Gay Lea Foundation grant: $15,000 to support the sustainability and growth of the Pathways Program now and into the future.


Nanny Angel Network

The Nanny Angel Network (NAN) was founded in 2009 to provide carefully vetted, trained, and matched volunteer caregivers (‘Nanny Angels’) for moms undergoing cancer treatment in the Greater Toronto Area (GTA). Since that time, the charity has evolved to provide a range of free programming to help children in the GTA and Kingston navigate their mom’s cancer journey, including specialized in-home childcare, virtual activity and homework support, peer-support, meal support, and more. Visit

Project: Program Expansion, Hamilton, Ontario

Cancer rates in Hamilton are higher than the provincial average and health-care professionals in the area have reached out to Nanny Angel Network to request that the charity expand its programs and services to local families in need.

Gay Lea Foundation grant: $15,000 to help NAN expand its reach and bring its suite of proven support programs to Hamilton-area families impacted by cancer.


Teach for Canada

Teach For Canada works with First Nations education leaders, principals, teachers, and others to recruit, select, prepare, and support teachers to be successful in northern First Nations. Their overall goal is to support student success and close the education gap that exists between First Nations and non-First Nations communities. Visit

Project: 2021-22 Principal Recruitment & Retention Programming

As a direct response to community requests, Teach For Canada’s 2021-22 Principal Recruitment & Retention Programming will build upon the success of last year’s Principal Support Program to help further stabilize school environments and increase student success through ongoing recruitment, training and support programming for principals.

Gay Lea Foundation grant: $25,000 to help support principals and aspiring principals across 25 First Nations in northern Ontario and Manitoba during the 2020-2021 school year.


Tanzania Education and Micro-Business Opportunity (TEMBO)

TEMBO Canada is a registered Canadian charity that supports educational and micro business opportunities for women and girls in the Longido District of northern Tanzania, a rural area in the heart of the Maasai community that is home to some of the country’s poorest people. Visit

Project: The Girl Care Program

While enrollment in secondary school is a critical first step for girls in northern Tanzania, many continue to live in the precarious balance between marriage and education. In response, TEMBO has developed the Girl Care program, a 24-hour care program for TEMBO-sponsored girls who face significant hardship while they are completing their secondary school education. Participants stay in the TEMBO Girls’ Hostel before, during and/or after the school year while a team of support staff ensures they are actively involved in skills development and education.

Gay Lea Foundation Donation: $7,000 to cover the cost of the Girl Care program for one calendar year (2022), including school supplies, program activities, food, medicine and first aid supplies, bedding toiletries, and staffing.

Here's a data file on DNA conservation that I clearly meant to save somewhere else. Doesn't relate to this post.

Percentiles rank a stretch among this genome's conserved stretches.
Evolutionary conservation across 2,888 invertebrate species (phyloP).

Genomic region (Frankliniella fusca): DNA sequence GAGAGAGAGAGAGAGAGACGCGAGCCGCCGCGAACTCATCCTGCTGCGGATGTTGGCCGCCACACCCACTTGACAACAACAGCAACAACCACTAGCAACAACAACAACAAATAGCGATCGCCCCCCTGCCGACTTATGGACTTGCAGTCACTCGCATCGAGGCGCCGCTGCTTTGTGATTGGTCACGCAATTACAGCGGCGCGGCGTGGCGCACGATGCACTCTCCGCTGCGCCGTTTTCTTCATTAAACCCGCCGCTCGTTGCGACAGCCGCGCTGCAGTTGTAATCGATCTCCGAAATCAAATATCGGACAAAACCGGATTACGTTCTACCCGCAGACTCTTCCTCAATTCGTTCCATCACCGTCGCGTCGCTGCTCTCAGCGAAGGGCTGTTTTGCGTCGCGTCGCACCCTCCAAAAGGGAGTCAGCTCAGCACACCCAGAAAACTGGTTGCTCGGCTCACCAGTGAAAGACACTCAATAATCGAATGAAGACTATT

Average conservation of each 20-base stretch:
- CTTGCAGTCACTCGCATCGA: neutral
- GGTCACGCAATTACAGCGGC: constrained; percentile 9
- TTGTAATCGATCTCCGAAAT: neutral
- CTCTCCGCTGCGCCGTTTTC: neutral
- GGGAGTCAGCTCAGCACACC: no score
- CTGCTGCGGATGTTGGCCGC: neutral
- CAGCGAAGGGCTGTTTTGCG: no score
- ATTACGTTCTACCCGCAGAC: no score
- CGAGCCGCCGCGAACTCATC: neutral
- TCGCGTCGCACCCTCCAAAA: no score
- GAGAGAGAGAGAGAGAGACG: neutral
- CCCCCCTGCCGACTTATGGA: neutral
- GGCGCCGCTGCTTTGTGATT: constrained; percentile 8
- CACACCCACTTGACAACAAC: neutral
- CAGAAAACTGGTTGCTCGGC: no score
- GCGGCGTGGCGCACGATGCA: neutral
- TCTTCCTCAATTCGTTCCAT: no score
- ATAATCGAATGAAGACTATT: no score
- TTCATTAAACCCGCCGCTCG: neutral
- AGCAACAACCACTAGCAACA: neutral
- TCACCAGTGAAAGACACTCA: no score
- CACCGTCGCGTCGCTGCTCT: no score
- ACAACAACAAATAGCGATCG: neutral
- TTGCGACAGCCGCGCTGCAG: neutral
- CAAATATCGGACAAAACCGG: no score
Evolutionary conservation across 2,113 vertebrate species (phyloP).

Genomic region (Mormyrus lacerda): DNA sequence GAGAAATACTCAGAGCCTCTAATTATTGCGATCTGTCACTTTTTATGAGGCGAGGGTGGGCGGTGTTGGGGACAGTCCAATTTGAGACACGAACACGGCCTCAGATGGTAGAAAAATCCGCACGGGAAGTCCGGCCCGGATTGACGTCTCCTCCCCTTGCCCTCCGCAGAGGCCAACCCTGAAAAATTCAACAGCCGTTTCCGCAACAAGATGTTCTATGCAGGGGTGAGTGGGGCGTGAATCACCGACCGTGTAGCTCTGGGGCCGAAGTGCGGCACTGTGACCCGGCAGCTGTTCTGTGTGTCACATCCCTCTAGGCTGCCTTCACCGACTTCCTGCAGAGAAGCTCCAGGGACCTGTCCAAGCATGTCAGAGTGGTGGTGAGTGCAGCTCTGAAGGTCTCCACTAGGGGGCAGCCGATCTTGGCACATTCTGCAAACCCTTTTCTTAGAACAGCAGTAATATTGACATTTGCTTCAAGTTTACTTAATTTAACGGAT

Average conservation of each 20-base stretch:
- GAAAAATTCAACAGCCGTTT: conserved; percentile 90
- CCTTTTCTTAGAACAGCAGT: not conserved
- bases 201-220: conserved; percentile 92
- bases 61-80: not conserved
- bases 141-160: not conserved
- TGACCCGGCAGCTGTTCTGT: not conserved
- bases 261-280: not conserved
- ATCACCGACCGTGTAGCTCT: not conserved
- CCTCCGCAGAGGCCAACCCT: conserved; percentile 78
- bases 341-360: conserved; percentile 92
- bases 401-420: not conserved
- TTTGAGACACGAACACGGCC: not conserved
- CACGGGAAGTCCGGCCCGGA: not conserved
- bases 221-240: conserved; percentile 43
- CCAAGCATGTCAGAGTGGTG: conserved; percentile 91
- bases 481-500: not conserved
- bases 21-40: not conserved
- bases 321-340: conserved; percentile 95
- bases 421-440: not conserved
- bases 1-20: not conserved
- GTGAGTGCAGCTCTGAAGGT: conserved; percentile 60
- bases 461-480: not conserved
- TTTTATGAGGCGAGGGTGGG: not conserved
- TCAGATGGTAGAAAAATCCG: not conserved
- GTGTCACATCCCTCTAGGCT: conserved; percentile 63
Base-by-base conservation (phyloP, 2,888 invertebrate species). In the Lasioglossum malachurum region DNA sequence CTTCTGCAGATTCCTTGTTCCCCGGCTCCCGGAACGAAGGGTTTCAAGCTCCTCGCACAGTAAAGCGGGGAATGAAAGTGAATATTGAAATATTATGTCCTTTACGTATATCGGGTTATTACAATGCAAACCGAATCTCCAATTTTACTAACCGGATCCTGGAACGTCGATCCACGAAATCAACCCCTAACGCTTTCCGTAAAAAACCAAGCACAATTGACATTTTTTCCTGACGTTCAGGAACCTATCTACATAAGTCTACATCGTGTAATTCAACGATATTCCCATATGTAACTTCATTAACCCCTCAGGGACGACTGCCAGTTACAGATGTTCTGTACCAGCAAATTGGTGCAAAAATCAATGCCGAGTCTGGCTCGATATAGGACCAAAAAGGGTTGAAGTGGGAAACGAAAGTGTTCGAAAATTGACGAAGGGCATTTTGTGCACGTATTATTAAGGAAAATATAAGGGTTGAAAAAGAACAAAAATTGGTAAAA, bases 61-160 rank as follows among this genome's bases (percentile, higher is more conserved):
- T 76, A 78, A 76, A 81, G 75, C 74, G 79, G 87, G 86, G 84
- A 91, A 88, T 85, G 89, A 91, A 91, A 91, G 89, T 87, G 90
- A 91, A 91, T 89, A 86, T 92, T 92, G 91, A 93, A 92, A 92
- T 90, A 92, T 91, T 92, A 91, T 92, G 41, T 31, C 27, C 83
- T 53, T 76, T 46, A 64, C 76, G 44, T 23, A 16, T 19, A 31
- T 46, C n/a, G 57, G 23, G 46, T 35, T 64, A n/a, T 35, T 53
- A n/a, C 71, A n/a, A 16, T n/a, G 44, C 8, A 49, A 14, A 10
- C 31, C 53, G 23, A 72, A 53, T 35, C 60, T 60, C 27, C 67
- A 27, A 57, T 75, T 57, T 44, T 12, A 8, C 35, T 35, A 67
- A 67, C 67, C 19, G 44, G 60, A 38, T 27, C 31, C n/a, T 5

Thrive for Good

Thrive For Good is a Canadian-based not-for-profit charity that provides organic agricultural and nutrition training and development programs to people across three continents of the world. Visit

Project: Life Gardens

Thrive’s approach involves training and equipping communities to create sustainable “Life Gardens”, so they can grow their health, step out of poverty, and teach others to do the same. Now, in partnership with Gateway – a global organization that has part­nered with com­mu­ni­ties in Asia for more than twenty years through var­i­ous social devel­op­ment pro­grams – Thrive is bringing their innovative agriculture, nutrition, and health curriculum to India for the very first time.

Gay Lea Foundation grant:  $23,130 to train more than 400 Growing Health Champions in India who will cascade training and launch Life Gardens to people in more than 1,800 communities.


West Village Community Development Co-operative

The West Village Community Development Co-operative began more than 20 years ago as a volunteer group of neighbours who came together to develop programming for poor or disadvantaged children and youth. Now formally incorporated, the not-for-profit Community Development Co-operative works to engage residents in this priority neighbourhood and build community connections between people, their environment, and the local economy. Visit

Project: The Village Garden

The Village Garden project will transform half an acre on Westwood Road into community garden plots in order to reduce pressure on household budgets and provide access to safe nutritious food for more than 250 vulnerable adults and children in the West Willow Neighbourhood. As the garden ‘grows’, the co-op will provide skill development opportunities, gardening knowledge, food literacy, and food transformation skills training.

Gay Lea Foundation grant: $5,000 to fund the purchase of two water tanks, gardening tools, plants for the perennial food fence that surrounds the garden, and plants for families unable to afford seedlings.


World Neighbours Canada Society

World Neighbours Canada Society (WNC) supports impoverished communities in Nepal, Burkina Faso, and Honduras through programming that leads people to analyze and solve their own problems, and the facilitation of work by local partners to carry out those solutions for widespread systemic benefit. Visit

Project: Ramechhap Water & Sanitation Program, Nepal

For more than 30 years, World Neighbours Canada has worked with local partners Tamakoshi Sewa Samiti (TSS) to alleviate poverty and increase self-reliance in the rural Ramechhap District of Nepal. In that time, they have helped village groups organize themselves to design, install, and maintain more than 180 gravity-fed water systems to bring clean, safe water to their communities. In the first half of 2022, they hope to facilitate the construction of an additional two to three water systems to provide clean water close to home for approximately 200 families and three schools.

Gay Lea Foundation grant: $20,000 to support the purchase of materials, pay staff and hired technicians, and train local villagers in the construction and maintenance of the water system.